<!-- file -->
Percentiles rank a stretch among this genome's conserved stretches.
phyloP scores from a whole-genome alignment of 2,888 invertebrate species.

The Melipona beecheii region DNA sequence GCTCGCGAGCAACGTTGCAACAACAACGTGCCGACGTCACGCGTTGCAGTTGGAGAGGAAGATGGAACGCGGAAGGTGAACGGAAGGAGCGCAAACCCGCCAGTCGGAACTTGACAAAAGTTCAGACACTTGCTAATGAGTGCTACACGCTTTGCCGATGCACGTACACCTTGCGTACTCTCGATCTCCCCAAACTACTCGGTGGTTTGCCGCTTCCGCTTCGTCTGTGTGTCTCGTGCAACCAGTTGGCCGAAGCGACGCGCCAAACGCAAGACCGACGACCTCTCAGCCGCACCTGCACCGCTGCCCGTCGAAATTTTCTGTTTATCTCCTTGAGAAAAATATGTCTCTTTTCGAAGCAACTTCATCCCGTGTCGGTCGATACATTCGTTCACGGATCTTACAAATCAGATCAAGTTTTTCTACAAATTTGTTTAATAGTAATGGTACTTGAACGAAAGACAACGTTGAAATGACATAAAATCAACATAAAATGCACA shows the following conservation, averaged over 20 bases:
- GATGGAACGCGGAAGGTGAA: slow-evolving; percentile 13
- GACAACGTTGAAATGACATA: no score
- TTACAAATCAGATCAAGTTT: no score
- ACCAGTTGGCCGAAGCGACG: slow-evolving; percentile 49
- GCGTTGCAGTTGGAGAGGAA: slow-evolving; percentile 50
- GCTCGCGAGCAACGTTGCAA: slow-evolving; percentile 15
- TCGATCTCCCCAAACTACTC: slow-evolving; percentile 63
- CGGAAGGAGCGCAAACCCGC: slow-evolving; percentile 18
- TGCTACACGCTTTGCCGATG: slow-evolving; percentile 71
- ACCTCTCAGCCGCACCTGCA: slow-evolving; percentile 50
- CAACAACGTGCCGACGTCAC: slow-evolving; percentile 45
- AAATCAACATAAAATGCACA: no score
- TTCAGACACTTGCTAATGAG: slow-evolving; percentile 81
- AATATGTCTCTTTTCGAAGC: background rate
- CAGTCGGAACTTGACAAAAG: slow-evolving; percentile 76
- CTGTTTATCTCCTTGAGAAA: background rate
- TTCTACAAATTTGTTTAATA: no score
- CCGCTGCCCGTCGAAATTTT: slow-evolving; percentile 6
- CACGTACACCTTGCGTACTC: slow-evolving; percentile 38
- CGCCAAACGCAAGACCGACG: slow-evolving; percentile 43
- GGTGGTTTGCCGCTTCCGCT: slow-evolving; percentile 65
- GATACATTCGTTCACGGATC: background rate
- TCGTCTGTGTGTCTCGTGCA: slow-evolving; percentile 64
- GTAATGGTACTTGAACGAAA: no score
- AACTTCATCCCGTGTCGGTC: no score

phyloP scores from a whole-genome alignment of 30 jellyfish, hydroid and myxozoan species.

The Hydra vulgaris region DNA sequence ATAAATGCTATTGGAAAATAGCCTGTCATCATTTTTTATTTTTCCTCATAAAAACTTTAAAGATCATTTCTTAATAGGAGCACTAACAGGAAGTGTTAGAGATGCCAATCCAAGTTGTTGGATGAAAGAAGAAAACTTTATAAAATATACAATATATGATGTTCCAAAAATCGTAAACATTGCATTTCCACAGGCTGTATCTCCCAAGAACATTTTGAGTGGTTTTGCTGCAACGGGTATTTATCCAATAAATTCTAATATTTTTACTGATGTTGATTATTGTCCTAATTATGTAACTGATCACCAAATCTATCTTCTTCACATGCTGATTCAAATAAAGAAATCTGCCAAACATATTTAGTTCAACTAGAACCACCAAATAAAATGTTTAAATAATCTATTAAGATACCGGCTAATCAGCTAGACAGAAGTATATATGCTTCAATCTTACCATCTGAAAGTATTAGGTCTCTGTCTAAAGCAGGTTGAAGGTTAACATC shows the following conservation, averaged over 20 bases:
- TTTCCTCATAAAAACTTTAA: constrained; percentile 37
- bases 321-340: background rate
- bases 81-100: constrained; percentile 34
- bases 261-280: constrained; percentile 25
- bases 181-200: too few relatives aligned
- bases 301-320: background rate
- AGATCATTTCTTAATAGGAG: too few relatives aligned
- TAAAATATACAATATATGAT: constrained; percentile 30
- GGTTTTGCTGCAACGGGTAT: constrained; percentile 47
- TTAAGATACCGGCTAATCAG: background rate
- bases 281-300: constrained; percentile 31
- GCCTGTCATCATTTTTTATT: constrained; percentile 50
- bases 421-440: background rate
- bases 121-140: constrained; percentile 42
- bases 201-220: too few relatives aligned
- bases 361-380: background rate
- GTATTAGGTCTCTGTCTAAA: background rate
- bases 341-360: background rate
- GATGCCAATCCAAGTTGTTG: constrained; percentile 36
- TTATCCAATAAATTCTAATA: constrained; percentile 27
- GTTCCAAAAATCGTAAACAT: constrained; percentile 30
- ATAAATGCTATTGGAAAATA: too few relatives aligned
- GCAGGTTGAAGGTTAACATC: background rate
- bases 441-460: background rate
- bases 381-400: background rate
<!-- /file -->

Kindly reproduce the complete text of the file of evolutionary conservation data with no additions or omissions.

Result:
Percentiles rank a stretch among this genome's conserved stretches.
phyloP scores from a whole-genome alignment of 2,888 invertebrate species.

The Melipona beecheii region DNA sequence GCTCGCGAGCAACGTTGCAACAACAACGTGCCGACGTCACGCGTTGCAGTTGGAGAGGAAGATGGAACGCGGAAGGTGAACGGAAGGAGCGCAAACCCGCCAGTCGGAACTTGACAAAAGTTCAGACACTTGCTAATGAGTGCTACACGCTTTGCCGATGCACGTACACCTTGCGTACTCTCGATCTCCCCAAACTACTCGGTGGTTTGCCGCTTCCGCTTCGTCTGTGTGTCTCGTGCAACCAGTTGGCCGAAGCGACGCGCCAAACGCAAGACCGACGACCTCTCAGCCGCACCTGCACCGCTGCCCGTCGAAATTTTCTGTTTATCTCCTTGAGAAAAATATGTCTCTTTTCGAAGCAACTTCATCCCGTGTCGGTCGATACATTCGTTCACGGATCTTACAAATCAGATCAAGTTTTTCTACAAATTTGTTTAATAGTAATGGTACTTGAACGAAAGACAACGTTGAAATGACATAAAATCAACATAAAATGCACA shows the following conservation, averaged over 20 bases:
- GATGGAACGCGGAAGGTGAA: slow-evolving; percentile 13
- GACAACGTTGAAATGACATA: no score
- TTACAAATCAGATCAAGTTT: no score
- ACCAGTTGGCCGAAGCGACG: slow-evolving; percentile 49
- GCGTTGCAGTTGGAGAGGAA: slow-evolving; percentile 50
- GCTCGCGAGCAACGTTGCAA: slow-evolving; percentile 15
- TCGATCTCCCCAAACTACTC: slow-evolving; percentile 63
- CGGAAGGAGCGCAAACCCGC: slow-evolving; percentile 18
- TGCTACACGCTTTGCCGATG: slow-evolving; percentile 71
- ACCTCTCAGCCGCACCTGCA: slow-evolving; percentile 50
- CAACAACGTGCCGACGTCAC: slow-evolving; percentile 45
- AAATCAACATAAAATGCACA: no score
- TTCAGACACTTGCTAATGAG: slow-evolving; percentile 81
- AATATGTCTCTTTTCGAAGC: background rate
- CAGTCGGAACTTGACAAAAG: slow-evolving; percentile 76
- CTGTTTATCTCCTTGAGAAA: background rate
- TTCTACAAATTTGTTTAATA: no score
- CCGCTGCCCGTCGAAATTTT: slow-evolving; percentile 6
- CACGTACACCTTGCGTACTC: slow-evolving; percentile 38
- CGCCAAACGCAAGACCGACG: slow-evolving; percentile 43
- GGTGGTTTGCCGCTTCCGCT: slow-evolving; percentile 65
- GATACATTCGTTCACGGATC: background rate
- TCGTCTGTGTGTCTCGTGCA: slow-evolving; percentile 64
- GTAATGGTACTTGAACGAAA: no score
- AACTTCATCCCGTGTCGGTC: no score

phyloP scores from a whole-genome alignment of 30 jellyfish, hydroid and myxozoan species.

The Hydra vulgaris region DNA sequence ATAAATGCTATTGGAAAATAGCCTGTCATCATTTTTTATTTTTCCTCATAAAAACTTTAAAGATCATTTCTTAATAGGAGCACTAACAGGAAGTGTTAGAGATGCCAATCCAAGTTGTTGGATGAAAGAAGAAAACTTTATAAAATATACAATATATGATGTTCCAAAAATCGTAAACATTGCATTTCCACAGGCTGTATCTCCCAAGAACATTTTGAGTGGTTTTGCTGCAACGGGTATTTATCCAATAAATTCTAATATTTTTACTGATGTTGATTATTGTCCTAATTATGTAACTGATCACCAAATCTATCTTCTTCACATGCTGATTCAAATAAAGAAATCTGCCAAACATATTTAGTTCAACTAGAACCACCAAATAAAATGTTTAAATAATCTATTAAGATACCGGCTAATCAGCTAGACAGAAGTATATATGCTTCAATCTTACCATCTGAAAGTATTAGGTCTCTGTCTAAAGCAGGTTGAAGGTTAACATC shows the following conservation, averaged over 20 bases:
- TTTCCTCATAAAAACTTTAA: constrained; percentile 37
- bases 321-340: background rate
- bases 81-100: constrained; percentile 34
- bases 261-280: constrained; percentile 25
- bases 181-200: too few relatives aligned
- bases 301-320: background rate
- AGATCATTTCTTAATAGGAG: too few relatives aligned
- TAAAATATACAATATATGAT: constrained; percentile 30
- GGTTTTGCTGCAACGGGTAT: constrained; percentile 47
- TTAAGATACCGGCTAATCAG: background rate
- bases 281-300: constrained; percentile 31
- GCCTGTCATCATTTTTTATT: constrained; percentile 50
- bases 421-440: background rate
- bases 121-140: constrained; percentile 42
- bases 201-220: too few relatives aligned
- bases 361-380: background rate
- GTATTAGGTCTCTGTCTAAA: background rate
- bases 341-360: background rate
- GATGCCAATCCAAGTTGTTG: constrained; percentile 36
- TTATCCAATAAATTCTAATA: constrained; percentile 27
- GTTCCAAAAATCGTAAACAT: constrained; percentile 30
- ATAAATGCTATTGGAAAATA: too few relatives aligned
- GCAGGTTGAAGGTTAACATC: background rate
- bases 441-460: background rate
- bases 381-400: background rate